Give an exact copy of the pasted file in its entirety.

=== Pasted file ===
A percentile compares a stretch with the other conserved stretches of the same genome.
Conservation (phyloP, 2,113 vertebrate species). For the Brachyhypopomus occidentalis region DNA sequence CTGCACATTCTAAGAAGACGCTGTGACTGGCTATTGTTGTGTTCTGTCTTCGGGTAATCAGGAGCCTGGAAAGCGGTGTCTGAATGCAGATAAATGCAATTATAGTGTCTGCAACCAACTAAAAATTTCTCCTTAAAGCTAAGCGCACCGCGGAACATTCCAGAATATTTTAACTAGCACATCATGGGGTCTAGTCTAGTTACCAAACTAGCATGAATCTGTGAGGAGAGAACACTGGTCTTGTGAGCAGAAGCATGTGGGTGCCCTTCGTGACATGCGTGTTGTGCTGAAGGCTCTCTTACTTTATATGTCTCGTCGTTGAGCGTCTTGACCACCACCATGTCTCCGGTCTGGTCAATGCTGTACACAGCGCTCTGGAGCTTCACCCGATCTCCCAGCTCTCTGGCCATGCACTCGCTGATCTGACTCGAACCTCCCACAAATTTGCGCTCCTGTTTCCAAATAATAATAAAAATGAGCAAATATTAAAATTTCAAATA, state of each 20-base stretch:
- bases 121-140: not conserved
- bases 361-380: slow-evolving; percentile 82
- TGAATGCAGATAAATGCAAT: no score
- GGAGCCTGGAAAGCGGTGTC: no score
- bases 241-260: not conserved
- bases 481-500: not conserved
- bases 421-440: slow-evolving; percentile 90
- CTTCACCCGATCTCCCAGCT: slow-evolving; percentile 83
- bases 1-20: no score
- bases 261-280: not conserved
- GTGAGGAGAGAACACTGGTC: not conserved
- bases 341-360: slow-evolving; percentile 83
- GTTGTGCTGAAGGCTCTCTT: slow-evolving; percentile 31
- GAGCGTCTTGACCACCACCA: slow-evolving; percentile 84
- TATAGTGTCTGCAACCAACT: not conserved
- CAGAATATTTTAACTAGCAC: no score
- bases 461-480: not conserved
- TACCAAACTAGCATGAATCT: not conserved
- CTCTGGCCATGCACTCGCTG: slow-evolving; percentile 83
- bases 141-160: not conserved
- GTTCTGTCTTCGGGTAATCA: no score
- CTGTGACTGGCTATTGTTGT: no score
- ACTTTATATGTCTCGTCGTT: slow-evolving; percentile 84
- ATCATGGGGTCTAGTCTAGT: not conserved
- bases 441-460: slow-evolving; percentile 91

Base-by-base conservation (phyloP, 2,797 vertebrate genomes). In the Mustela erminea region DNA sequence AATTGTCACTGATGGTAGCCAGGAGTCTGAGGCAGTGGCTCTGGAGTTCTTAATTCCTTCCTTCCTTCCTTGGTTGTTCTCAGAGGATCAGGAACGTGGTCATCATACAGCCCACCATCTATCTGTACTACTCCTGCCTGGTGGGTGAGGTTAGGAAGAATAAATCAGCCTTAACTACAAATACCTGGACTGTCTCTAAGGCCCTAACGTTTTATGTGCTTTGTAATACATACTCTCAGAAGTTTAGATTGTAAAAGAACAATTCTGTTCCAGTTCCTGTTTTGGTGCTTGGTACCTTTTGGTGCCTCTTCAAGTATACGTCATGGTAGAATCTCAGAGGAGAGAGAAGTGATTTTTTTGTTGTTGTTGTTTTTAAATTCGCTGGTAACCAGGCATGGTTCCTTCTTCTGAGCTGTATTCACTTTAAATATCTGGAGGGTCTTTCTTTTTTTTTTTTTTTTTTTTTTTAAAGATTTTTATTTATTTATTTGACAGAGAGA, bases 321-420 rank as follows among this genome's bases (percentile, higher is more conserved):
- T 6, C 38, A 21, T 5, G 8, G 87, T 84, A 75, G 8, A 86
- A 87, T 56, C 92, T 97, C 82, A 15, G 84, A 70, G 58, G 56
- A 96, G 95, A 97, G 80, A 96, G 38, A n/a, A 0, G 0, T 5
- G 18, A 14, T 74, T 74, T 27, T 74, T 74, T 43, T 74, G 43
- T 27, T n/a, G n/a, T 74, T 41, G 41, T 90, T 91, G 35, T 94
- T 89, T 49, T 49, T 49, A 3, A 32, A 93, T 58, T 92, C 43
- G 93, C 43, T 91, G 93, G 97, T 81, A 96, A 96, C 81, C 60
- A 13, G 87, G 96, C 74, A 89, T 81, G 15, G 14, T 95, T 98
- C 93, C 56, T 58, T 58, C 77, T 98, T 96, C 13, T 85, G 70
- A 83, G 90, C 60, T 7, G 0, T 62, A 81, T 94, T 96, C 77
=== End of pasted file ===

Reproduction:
A percentile compares a stretch with the other conserved stretches of the same genome.
Conservation (phyloP, 2,113 vertebrate species). For the Brachyhypopomus occidentalis region DNA sequence CTGCACATTCTAAGAAGACGCTGTGACTGGCTATTGTTGTGTTCTGTCTTCGGGTAATCAGGAGCCTGGAAAGCGGTGTCTGAATGCAGATAAATGCAATTATAGTGTCTGCAACCAACTAAAAATTTCTCCTTAAAGCTAAGCGCACCGCGGAACATTCCAGAATATTTTAACTAGCACATCATGGGGTCTAGTCTAGTTACCAAACTAGCATGAATCTGTGAGGAGAGAACACTGGTCTTGTGAGCAGAAGCATGTGGGTGCCCTTCGTGACATGCGTGTTGTGCTGAAGGCTCTCTTACTTTATATGTCTCGTCGTTGAGCGTCTTGACCACCACCATGTCTCCGGTCTGGTCAATGCTGTACACAGCGCTCTGGAGCTTCACCCGATCTCCCAGCTCTCTGGCCATGCACTCGCTGATCTGACTCGAACCTCCCACAAATTTGCGCTCCTGTTTCCAAATAATAATAAAAATGAGCAAATATTAAAATTTCAAATA, state of each 20-base stretch:
- bases 121-140: not conserved
- bases 361-380: slow-evolving; percentile 82
- TGAATGCAGATAAATGCAAT: no score
- GGAGCCTGGAAAGCGGTGTC: no score
- bases 241-260: not conserved
- bases 481-500: not conserved
- bases 421-440: slow-evolving; percentile 90
- CTTCACCCGATCTCCCAGCT: slow-evolving; percentile 83
- bases 1-20: no score
- bases 261-280: not conserved
- GTGAGGAGAGAACACTGGTC: not conserved
- bases 341-360: slow-evolving; percentile 83
- GTTGTGCTGAAGGCTCTCTT: slow-evolving; percentile 31
- GAGCGTCTTGACCACCACCA: slow-evolving; percentile 84
- TATAGTGTCTGCAACCAACT: not conserved
- CAGAATATTTTAACTAGCAC: no score
- bases 461-480: not conserved
- TACCAAACTAGCATGAATCT: not conserved
- CTCTGGCCATGCACTCGCTG: slow-evolving; percentile 83
- bases 141-160: not conserved
- GTTCTGTCTTCGGGTAATCA: no score
- CTGTGACTGGCTATTGTTGT: no score
- ACTTTATATGTCTCGTCGTT: slow-evolving; percentile 84
- ATCATGGGGTCTAGTCTAGT: not conserved
- bases 441-460: slow-evolving; percentile 91

Base-by-base conservation (phyloP, 2,797 vertebrate genomes). In the Mustela erminea region DNA sequence AATTGTCACTGATGGTAGCCAGGAGTCTGAGGCAGTGGCTCTGGAGTTCTTAATTCCTTCCTTCCTTCCTTGGTTGTTCTCAGAGGATCAGGAACGTGGTCATCATACAGCCCACCATCTATCTGTACTACTCCTGCCTGGTGGGTGAGGTTAGGAAGAATAAATCAGCCTTAACTACAAATACCTGGACTGTCTCTAAGGCCCTAACGTTTTATGTGCTTTGTAATACATACTCTCAGAAGTTTAGATTGTAAAAGAACAATTCTGTTCCAGTTCCTGTTTTGGTGCTTGGTACCTTTTGGTGCCTCTTCAAGTATACGTCATGGTAGAATCTCAGAGGAGAGAGAAGTGATTTTTTTGTTGTTGTTGTTTTTAAATTCGCTGGTAACCAGGCATGGTTCCTTCTTCTGAGCTGTATTCACTTTAAATATCTGGAGGGTCTTTCTTTTTTTTTTTTTTTTTTTTTTTAAAGATTTTTATTTATTTATTTGACAGAGAGA, bases 321-420 rank as follows among this genome's bases (percentile, higher is more conserved):
- T 6, C 38, A 21, T 5, G 8, G 87, T 84, A 75, G 8, A 86
- A 87, T 56, C 92, T 97, C 82, A 15, G 84, A 70, G 58, G 56
- A 96, G 95, A 97, G 80, A 96, G 38, A n/a, A 0, G 0, T 5
- G 18, A 14, T 74, T 74, T 27, T 74, T 74, T 43, T 74, G 43
- T 27, T n/a, G n/a, T 74, T 41, G 41, T 90, T 91, G 35, T 94
- T 89, T 49, T 49, T 49, A 3, A 32, A 93, T 58, T 92, C 43
- G 93, C 43, T 91, G 93, G 97, T 81, A 96, A 96, C 81, C 60
- A 13, G 87, G 96, C 74, A 89, T 81, G 15, G 14, T 95, T 98
- C 93, C 56, T 58, T 58, C 77, T 98, T 96, C 13, T 85, G 70
- A 83, G 90, C 60, T 7, G 0, T 62, A 81, T 94, T 96, C 77